Tejal A. Desai assumed the role of Sorensen Family Dean of Engineering at Brown University, effective September 1, 2022. An accomplished biomedical engineer and academic leader, Desai’s research spans multiple disciplines including materials engineering, cell biology, tissue engineering, and pharmacological delivery systems to develop new therapeutic interventions for disease. She seeks to design new platforms, enabled by advances in micro and nanotechnology, to overcome existing challenges in therapeutic delivery.
She has published over 250 peer-reviewed articles and patents, and her research efforts have earned recognition including Technology Review’s "Top 100 Young Innovators," Popular Science’s Brilliant 10, and the Dawson Biotechnology Award. She was President of the American Institute for Medical and Biological Engineering and is a fellow of AIMBE, IAMBE, CRS, and BMES. In 2015, she was elected to the National Academy of Medicine and in 2019 to the National Academy of Inventors.
Prior to coming to Brown, she was the Deborah Cowan Endowed Professor of the Department of Bioengineering & Therapeutic Sciences at University of California, San Francisco (UCSF); and Professor in Residence, Department of Bioengineering, UC Berkeley (UCB). She served as director of the NIH training grant for the Joint UCSF/UCB Graduate Program in Bioengineering for over 15 years, and founding director of the UCSF/UCB Masters Program in Translational Medicine. She was also chair of the department of Bioengineering and Therapeutic Sciences at UCSF from 2014-2021 and the Inaugural Director of the UCSF Engineering and Applied Sciences Initiative known as HIVE (Health Innovation Via Engineering).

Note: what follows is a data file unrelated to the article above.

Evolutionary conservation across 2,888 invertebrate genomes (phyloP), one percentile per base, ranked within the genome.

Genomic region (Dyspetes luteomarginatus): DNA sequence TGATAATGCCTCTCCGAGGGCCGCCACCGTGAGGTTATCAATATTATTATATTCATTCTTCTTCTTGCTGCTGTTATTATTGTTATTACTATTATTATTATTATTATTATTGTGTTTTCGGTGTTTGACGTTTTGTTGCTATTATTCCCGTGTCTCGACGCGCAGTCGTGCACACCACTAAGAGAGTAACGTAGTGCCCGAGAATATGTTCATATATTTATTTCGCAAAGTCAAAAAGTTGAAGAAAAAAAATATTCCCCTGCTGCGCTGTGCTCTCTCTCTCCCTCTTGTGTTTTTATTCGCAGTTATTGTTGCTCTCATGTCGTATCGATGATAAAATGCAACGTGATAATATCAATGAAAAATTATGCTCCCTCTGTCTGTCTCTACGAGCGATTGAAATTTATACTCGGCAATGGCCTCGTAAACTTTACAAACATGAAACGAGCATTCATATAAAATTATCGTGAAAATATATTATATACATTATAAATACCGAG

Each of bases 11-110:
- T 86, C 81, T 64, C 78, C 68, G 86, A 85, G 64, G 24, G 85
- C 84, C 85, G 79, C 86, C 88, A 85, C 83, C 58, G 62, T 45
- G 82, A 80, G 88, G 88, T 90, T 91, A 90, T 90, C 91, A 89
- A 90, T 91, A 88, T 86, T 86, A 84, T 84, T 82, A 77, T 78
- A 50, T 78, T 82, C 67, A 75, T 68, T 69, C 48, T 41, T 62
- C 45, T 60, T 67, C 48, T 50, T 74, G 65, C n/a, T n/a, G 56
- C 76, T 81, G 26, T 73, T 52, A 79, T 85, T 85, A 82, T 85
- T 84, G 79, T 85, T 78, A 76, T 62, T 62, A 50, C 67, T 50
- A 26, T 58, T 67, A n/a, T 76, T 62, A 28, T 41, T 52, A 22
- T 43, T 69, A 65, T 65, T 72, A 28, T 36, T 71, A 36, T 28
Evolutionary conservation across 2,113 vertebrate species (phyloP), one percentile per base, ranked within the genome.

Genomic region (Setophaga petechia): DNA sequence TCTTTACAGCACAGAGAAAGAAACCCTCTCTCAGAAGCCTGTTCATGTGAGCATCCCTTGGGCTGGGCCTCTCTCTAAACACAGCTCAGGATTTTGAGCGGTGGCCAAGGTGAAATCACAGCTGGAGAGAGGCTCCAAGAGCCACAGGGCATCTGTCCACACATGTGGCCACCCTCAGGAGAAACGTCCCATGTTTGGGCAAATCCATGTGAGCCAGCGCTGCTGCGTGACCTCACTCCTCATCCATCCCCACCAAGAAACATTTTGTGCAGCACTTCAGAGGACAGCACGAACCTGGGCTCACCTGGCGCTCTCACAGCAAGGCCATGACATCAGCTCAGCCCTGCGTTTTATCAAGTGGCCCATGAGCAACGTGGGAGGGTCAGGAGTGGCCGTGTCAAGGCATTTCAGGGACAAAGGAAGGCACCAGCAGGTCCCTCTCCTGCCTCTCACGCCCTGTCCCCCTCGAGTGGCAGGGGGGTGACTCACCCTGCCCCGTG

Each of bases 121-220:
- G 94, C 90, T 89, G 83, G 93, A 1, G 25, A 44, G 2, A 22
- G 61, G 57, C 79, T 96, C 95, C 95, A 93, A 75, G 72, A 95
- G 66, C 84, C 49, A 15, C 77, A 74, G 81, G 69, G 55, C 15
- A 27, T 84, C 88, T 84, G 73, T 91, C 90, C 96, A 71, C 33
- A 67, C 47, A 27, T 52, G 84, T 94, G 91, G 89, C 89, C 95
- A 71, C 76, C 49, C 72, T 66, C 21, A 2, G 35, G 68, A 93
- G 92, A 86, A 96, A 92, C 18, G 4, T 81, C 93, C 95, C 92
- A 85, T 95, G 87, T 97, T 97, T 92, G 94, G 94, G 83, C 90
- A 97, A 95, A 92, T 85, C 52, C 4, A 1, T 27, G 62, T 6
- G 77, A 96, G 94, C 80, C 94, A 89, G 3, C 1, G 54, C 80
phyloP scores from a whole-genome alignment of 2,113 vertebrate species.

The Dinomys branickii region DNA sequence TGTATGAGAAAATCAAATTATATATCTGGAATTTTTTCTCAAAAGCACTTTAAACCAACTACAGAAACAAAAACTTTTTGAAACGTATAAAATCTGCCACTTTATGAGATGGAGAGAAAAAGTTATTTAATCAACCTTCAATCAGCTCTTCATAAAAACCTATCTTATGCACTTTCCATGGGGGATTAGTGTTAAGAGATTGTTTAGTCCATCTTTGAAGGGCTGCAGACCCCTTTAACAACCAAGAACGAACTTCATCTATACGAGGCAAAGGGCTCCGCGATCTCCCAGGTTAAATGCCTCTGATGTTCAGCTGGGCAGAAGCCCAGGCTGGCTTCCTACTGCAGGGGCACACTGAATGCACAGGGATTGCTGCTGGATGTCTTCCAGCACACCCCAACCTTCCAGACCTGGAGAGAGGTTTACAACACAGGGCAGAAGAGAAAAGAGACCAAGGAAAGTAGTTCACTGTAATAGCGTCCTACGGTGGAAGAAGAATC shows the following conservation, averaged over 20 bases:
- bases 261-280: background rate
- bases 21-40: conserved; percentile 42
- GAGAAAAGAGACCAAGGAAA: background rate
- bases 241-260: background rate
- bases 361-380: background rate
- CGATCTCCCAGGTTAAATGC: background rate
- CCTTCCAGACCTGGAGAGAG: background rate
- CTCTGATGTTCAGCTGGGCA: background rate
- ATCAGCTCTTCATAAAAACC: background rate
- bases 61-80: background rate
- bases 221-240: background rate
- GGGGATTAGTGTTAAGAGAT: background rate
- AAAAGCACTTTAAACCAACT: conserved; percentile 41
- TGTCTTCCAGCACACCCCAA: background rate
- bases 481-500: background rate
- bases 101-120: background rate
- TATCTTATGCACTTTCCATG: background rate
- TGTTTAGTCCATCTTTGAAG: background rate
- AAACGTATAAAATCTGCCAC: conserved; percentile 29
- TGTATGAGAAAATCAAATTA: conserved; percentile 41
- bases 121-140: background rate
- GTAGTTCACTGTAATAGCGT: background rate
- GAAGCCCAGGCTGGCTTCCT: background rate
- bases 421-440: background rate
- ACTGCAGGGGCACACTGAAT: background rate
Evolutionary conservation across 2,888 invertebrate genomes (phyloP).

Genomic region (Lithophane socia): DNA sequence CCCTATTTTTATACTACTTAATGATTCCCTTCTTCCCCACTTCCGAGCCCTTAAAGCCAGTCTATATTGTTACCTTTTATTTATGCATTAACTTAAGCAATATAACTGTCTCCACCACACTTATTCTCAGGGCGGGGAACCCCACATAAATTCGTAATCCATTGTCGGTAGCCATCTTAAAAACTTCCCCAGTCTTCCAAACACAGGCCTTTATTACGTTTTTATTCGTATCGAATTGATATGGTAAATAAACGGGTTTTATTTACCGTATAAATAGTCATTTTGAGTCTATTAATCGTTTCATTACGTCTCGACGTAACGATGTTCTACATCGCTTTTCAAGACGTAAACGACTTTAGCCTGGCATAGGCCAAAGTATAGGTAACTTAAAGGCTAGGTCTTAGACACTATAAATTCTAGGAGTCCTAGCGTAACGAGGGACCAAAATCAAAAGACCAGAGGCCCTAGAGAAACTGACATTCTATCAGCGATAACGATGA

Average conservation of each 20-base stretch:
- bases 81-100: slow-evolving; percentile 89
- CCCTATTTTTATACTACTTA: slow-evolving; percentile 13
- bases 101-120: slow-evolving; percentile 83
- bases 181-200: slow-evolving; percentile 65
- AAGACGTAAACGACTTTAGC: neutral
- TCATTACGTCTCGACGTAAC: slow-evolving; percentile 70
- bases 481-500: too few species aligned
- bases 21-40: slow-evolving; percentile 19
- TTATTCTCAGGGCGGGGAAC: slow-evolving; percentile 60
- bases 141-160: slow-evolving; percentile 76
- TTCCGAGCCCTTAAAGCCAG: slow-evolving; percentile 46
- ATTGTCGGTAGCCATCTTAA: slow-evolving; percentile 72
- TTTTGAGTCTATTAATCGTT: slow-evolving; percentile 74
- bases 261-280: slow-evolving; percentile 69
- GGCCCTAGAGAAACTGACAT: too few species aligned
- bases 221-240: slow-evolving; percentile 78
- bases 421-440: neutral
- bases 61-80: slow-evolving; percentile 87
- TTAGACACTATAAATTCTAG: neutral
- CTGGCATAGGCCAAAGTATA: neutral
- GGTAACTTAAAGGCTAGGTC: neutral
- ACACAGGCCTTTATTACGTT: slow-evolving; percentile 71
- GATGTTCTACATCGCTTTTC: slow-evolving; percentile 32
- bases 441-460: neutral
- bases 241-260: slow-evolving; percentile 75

A vocal advocate for education and outreach to historically underrepresented groups in STEM, Desai’s work to break down institutional barriers to equity and cultivate a climate of inclusion has earned numerous honors and awards, including the AWIS Judith Poole Award in Mentorship, the 2021 UCSF Chancellors Award for the Advancement of Women, and the 2022 Controlled Release Woman in Science Award. As president of AIMBE (2020-2022), she led advocacy efforts for increased scientific funding and addressing workforce disparities in science/engineering. To foster the next generation of scientists, she was involved in the SF Science Education partnership and has worked with outreach organizations such as the Lawrence Hall of Science, PBS, and the UN Women’s council to develop hand-on exhibits and videos related to nanotechnology and women in engineering.
She received her B.S. from Brown University in biomedical engineering in 1994, and was awarded a Ph.D. in bioengineering jointly from UCSF and UC Berkeley in 1998.